We know very little about the childhood of Solomon ben Moses HaLevi Alkabetz. He was born around 1505. He began traveling to the Land of Israel in 1529. Along the way, he gave numerous classes and sermons. He was a charismatic speaker and inspired his audiences with his knowledge of Kabbalah.
He met Joseph Caro, and their talks might have inspired Caro in his mystical aspirations. It was from one of their shared experiences that Joseph Caro established the custom of staying awake on the night of Shavuot to study the Torah. Called Tikkun Leil Shavuot, the custom caught on.
Alkabez probably arrived in Tzfat in 1535. Very little is known of his life there. A prolific author, he wrote some works on the Bible, and others of a Kabbalistic nature. Many of his manuscripts were stolen when he died. It is not clear whether this was done during persecutions, or by other authors. None of his purely Kabbalistic works was printed or preserved in manuscript.
There were two kinds of Kabbalistic leaders. There were those who wrote Kabbalistic secrets about how the universe worked, and there were those who created rituals/prayers which assumed the Kabbalistic secrets. Alkabetz was primarily the second kind. He developed the habit of going with his students to pray and meditate on the graves of known righteous leaders, tzaddikim. This practice was called gerushin, "banishment." During these gerushin-meditations, they concentrated on rousing their contemplative powers spontaneously and without any previous preparation.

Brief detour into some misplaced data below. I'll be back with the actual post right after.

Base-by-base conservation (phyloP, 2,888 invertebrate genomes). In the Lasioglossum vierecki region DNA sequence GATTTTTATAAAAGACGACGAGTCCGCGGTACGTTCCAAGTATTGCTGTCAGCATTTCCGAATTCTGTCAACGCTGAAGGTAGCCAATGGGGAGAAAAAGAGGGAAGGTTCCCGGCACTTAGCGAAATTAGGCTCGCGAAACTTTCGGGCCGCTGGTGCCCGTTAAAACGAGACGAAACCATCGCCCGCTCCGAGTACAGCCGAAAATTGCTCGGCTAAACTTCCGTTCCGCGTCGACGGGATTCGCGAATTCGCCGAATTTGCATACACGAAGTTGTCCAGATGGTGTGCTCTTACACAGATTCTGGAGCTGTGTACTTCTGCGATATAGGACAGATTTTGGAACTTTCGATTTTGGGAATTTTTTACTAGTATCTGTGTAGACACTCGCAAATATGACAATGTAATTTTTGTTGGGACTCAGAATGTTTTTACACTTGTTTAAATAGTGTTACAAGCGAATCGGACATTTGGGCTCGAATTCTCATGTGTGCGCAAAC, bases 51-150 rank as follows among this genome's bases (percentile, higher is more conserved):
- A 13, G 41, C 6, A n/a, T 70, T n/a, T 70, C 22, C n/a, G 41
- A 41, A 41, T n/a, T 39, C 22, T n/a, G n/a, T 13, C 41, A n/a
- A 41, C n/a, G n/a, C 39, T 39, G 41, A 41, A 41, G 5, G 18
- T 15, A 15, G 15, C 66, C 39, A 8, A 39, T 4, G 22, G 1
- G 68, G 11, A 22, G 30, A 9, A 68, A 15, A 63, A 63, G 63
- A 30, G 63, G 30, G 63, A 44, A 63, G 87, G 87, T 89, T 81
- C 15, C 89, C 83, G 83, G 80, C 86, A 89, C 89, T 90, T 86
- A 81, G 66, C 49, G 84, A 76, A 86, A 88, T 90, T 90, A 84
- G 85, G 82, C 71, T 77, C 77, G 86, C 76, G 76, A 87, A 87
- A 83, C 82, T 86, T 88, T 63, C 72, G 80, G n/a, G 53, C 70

Alkabetz is credited with initiating the ritual of going into the fields just prior to sundown on Friday to physically welcome either the Shechinah, the special Shabbat soul all Jews receive on Shabbat, or the Sabbath bride.
He had a powerful gift for stimulating spiritual revivals and mystical life. His best-known disciple was Moses Cordovero (who married Alkabetz's sister).
More than any other scholar in Tzfat and in Turkey, Alkabetz made extensive use of the kabbalistic writings of Eleazar b. Judah of Worms in his biblical commentaries. He was against secular science.
Despite his prolific writings on both the Bible and Kabbalah, Alkabetz is best-known for his writing of Lecha Dodi, which is now sung in every Kabbalat Shabbat service around the world. He based the theme, "Come my beloved to meet the bride; let us welcome Shabbat" on the description in Shabbat 119a that "R. Hanina robed himself and stood at sunset of Sabbath eve [and] exclaimed, ‘Come and let us go forth to welcome the queen Sabbath.'
R. Yannai donned his robes on Sabbath eve and exclaimed, ‘Come, O bride, Come, O bride!'
Few poems gained popularity as quickly as "Lecha Dodi," and Alkabetz's contribution to Jewish Shabbat worship has always been appreciated.
Sources: Gates to Jewish Heritage